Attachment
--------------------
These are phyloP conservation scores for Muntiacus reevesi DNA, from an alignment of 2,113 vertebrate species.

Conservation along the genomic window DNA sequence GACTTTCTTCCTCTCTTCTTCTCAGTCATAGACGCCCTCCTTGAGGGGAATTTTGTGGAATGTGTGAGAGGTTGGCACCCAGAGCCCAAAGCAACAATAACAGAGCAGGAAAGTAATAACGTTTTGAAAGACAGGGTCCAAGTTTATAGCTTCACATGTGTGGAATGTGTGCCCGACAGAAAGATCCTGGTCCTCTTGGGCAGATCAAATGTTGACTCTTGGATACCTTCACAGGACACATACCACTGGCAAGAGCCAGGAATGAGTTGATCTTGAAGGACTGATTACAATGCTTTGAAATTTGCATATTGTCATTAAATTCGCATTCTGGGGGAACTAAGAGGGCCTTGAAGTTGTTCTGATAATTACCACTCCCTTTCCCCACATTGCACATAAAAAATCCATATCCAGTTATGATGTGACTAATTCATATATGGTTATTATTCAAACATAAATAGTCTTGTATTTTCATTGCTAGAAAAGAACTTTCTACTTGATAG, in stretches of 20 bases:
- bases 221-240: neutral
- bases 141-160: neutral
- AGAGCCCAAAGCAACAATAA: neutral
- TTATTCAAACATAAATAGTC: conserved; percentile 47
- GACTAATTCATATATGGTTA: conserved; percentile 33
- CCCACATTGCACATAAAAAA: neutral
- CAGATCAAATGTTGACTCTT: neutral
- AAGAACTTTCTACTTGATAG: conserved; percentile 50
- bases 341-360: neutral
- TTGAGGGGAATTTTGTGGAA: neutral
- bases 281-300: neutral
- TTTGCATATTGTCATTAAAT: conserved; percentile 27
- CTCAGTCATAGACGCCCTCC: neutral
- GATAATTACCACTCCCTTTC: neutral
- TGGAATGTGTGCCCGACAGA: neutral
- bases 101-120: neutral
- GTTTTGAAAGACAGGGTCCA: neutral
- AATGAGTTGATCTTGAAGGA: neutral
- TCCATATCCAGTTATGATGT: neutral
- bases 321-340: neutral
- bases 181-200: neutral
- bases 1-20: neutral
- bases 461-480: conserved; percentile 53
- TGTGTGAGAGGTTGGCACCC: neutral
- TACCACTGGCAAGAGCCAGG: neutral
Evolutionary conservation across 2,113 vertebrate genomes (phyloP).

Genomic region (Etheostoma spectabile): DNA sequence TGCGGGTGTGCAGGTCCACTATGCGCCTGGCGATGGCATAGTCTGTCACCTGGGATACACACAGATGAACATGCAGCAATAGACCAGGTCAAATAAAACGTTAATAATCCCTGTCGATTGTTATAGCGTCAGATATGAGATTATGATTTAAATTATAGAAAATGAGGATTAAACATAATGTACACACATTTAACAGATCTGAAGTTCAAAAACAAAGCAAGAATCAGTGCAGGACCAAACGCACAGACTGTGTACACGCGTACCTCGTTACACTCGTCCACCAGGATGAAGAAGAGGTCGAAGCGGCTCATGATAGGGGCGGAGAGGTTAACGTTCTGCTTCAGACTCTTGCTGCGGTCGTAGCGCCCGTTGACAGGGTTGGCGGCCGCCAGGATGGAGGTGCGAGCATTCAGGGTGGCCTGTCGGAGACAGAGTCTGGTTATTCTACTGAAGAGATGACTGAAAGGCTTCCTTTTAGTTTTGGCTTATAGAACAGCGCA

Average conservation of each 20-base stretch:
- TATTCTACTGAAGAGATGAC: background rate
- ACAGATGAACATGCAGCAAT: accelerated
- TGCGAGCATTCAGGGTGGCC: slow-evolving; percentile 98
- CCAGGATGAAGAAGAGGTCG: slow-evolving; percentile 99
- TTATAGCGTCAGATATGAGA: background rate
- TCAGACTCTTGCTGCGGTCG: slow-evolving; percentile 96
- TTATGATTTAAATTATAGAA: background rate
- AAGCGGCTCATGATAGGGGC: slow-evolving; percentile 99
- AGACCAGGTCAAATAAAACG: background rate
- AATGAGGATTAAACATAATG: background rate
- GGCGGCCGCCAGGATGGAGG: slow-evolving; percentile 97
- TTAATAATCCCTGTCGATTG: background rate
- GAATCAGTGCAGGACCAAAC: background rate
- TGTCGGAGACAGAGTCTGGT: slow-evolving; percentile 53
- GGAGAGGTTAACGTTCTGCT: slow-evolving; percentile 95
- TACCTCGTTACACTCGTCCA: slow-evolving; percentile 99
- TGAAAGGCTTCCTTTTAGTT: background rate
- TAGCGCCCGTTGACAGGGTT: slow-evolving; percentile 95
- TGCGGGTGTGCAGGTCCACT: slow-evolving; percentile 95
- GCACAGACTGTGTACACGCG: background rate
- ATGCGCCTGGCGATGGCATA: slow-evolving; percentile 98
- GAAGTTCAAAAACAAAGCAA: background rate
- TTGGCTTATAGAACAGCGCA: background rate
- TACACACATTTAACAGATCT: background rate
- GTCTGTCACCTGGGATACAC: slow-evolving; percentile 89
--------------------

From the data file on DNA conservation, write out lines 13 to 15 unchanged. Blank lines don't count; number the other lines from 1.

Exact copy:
- bases 281-300: neutral
- TTTGCATATTGTCATTAAAT: conserved; percentile 27
- CTCAGTCATAGACGCCCTCC: neutral